Grassley joins Paul in fight over drone memos

Senate Judiciary Committee ranking Republican Chuck GrassleyChuck GrassleyDefense bill renews fight over military sexual assault Reid knocks GOP over 'light' Senate schedule Overnight Tech: Facebook finds no bias but vows to change trending feature MORE (Iowa) on Thursday joined Sen. Rand PaulRand PaulOvernight Defense: VA chief 'deeply' regrets Disney remark; Senate fight brews over Gitmo Paul ties release of 9/11 docs to defense bill Will Ted Cruz let it go? MORE (R-Ky.) to demand the Obama administration make public legal memos justifying drone strikes against American citizens.

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Grassley joined Paul in calling on the Senate to block the nomination of David Barron to the 1st Circuit Court of Appeals until the memos become public.

Barron, a professor at Harvard Law School, authored at least one memo laying out the legal rationale for targeting American citizens overseas while previously serving as a lawyer at the Justice Department’s Office of Legal Counsel (OLC). He may have had a hand in crafting as many as nine memos, according to Senate aides.

“We know that the Department of Justice relied on the legal arguments Professor Barron formulated to justify the targeted killing of an American citizen in a tribal region of Yemen in September 2011,” Grassley said on the Senate floor in reference to the radical Muslim cleric Anwar al-Awlaki, whom U.S. intelligence officials linked to a plot to blow up a Detroit-bound jetliner.

“This nomination cannot go forward unless this body -- every member of this body -- is given access to any and all secret legal opinions this nominee wrote on this critical issue,” Grassley said.

Paul sent a letter to Senate Majority Leader Harry ReidHarry ReidOvernight Defense: VA chief 'deeply' regrets Disney remark; Senate fight brews over Gitmo Overnight Healthcare: House loosens pesticide rules to fight Zika | A GOP bill that keeps some of ObamaCare | More proof of pending premium hikes The Trail 2016: Digging up dirt MORE (D-Nev.) last week objecting to proceeding with Barron’s nomination until the OLC memos become public.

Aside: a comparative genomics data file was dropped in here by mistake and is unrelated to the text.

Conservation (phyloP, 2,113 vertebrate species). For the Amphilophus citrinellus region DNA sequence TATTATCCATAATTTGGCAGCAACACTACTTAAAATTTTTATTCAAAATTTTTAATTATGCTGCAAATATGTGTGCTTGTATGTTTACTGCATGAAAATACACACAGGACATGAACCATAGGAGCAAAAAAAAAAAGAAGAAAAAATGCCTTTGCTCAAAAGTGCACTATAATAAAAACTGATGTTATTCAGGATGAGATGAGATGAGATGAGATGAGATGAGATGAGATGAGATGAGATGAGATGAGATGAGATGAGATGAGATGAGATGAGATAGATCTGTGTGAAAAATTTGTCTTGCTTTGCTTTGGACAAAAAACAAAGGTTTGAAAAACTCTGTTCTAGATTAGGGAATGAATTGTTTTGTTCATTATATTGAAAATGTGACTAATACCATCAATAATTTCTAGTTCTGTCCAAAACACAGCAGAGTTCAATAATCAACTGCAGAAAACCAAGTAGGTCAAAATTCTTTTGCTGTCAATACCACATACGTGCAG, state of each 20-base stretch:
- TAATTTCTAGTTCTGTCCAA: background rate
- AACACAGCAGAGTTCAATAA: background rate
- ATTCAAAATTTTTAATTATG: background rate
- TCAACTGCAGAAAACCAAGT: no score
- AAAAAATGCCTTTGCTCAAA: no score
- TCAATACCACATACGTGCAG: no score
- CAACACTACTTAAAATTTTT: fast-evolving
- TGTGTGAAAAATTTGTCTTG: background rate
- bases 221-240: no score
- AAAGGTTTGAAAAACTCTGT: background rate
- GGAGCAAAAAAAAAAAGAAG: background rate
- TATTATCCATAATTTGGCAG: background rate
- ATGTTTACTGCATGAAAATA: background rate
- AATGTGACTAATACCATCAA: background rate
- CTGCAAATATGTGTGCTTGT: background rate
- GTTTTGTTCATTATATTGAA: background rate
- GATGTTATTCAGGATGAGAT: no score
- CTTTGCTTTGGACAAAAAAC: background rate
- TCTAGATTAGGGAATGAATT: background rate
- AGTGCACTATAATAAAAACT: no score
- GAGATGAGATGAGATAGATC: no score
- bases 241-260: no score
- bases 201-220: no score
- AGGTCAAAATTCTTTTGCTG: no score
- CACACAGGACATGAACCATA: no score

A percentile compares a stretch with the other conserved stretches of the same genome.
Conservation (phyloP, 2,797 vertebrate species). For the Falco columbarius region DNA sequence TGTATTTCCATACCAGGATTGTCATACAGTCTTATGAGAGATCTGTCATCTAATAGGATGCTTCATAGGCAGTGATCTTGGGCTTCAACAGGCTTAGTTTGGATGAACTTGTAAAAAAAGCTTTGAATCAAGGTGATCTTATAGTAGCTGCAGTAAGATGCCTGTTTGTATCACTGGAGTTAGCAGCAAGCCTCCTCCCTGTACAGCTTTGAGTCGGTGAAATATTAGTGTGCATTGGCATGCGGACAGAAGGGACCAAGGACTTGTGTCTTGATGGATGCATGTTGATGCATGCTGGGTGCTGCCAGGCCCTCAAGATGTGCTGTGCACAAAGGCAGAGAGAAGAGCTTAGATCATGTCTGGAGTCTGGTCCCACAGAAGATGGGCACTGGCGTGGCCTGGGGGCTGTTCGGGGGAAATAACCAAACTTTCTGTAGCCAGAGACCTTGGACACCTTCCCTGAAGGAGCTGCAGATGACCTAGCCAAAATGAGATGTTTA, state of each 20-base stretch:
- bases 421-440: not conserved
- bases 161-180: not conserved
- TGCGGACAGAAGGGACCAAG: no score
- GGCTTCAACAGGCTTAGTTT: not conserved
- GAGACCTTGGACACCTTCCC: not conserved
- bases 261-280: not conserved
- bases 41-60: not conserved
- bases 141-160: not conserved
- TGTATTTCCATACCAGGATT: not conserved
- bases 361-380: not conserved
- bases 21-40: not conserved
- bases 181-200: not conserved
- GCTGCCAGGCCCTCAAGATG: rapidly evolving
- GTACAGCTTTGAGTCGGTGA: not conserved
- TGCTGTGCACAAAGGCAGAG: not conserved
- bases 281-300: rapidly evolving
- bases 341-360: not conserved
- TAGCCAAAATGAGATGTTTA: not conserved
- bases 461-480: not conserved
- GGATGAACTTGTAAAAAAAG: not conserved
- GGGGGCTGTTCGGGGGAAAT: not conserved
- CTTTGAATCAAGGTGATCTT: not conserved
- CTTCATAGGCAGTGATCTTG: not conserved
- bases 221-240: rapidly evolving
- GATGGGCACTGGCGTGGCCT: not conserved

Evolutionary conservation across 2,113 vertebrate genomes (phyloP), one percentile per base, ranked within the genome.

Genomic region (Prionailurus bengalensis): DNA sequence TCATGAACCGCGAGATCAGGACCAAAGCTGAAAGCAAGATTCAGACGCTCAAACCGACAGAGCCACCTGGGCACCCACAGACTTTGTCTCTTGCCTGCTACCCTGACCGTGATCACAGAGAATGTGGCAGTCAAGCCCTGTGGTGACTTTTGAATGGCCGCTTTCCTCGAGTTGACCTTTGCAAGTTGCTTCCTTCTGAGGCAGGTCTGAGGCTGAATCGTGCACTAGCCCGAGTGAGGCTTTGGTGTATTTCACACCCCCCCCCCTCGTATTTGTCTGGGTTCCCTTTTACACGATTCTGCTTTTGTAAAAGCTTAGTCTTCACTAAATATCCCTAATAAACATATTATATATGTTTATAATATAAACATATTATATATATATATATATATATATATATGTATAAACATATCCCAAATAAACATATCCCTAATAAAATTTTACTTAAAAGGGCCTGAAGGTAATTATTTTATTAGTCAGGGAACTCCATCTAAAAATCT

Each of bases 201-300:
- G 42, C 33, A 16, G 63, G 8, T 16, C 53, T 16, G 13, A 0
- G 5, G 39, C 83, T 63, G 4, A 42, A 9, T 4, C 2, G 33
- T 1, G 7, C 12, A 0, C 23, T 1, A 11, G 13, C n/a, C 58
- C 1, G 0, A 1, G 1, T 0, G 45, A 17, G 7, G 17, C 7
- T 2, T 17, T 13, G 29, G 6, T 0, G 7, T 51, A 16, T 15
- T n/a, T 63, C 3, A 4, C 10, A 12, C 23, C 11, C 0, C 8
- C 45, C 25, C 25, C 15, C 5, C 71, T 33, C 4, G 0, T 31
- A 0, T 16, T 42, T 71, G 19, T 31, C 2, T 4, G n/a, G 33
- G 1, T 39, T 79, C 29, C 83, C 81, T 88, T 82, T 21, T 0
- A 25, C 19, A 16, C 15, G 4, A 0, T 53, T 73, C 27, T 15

Paul raised his national profile last year when he waged a 13-hour filibuster on the Senate floor protesting the administration’s drone policy. Grassley’s vocal support for Paul’s latest critique is a sign his influence within the Senate GOP conference has grown.

The White House on Tuesday promised senators could review a secret memo penned by Barron but that has not satisfied Republican critics.

Grassley said senators need to review the full extent of Barron’s writings.

“Are senators who are up for reelection in a few short months ready to vote on this nominee without knowing the full extent of his writings on a topic as serious as the killing of an American citizen by a drone?” he asked.

“Are those senators ready to go home to face their constituents and explain that they cast a vote on that nominee without knowing all the facts?” he added.

The objections by Paul and Grassley put pressure on Democratic critics of the administration’s intelligence and drone polices such as Sens. Ron WydenRon WydenSenate panel advances spy policy bill, after House approves its own version Overnight Cybersecurity: House to offer bill on government hacking powers House to offer bill blocking government hacking powers MORE (Ore.), Jeff MerkleyJeff MerkleyDems discuss dropping Wasserman Schultz Sanders pans chemical safety reform deal The Trail 2016: Sanders who? MORE (Ore.) and Mark UdallMark UdallEnergy issues roil race for Senate Unable to ban Internet gambling, lawmakers try for moratorium Two vulnerable senators lack challengers for 2016 MORE (Colo.) to use Barron’s nomination as leverage to spur Justice to publicize the drone memos.

The American Civil Liberties Union has joined Paul in opposing Barron’s confirmation unless the memos are released publicly.

Senate Judiciary Committee Chairman Patrick LeahyPatrick LeahyGrassley hints at changes on email privacy reform Stick to the facts on the Cuba travel ban 19 months before deadline, lawmakers draw battle lines on spying powers MORE (D-Vt.) has pressed the administration for information on its legal justification for targeting U.S. citizens overseas.

Barron’s nomination passed out of the Judiciary panel by a 10-8 vote in January.

Supporters of Barron's nomination note that Republicans cannot slow the process beyond requiring 30 hours of procedural time to elapse after the Senate votes to end debate on the issue. Democrats can quash a filibuster by Paul with a simple majority vote.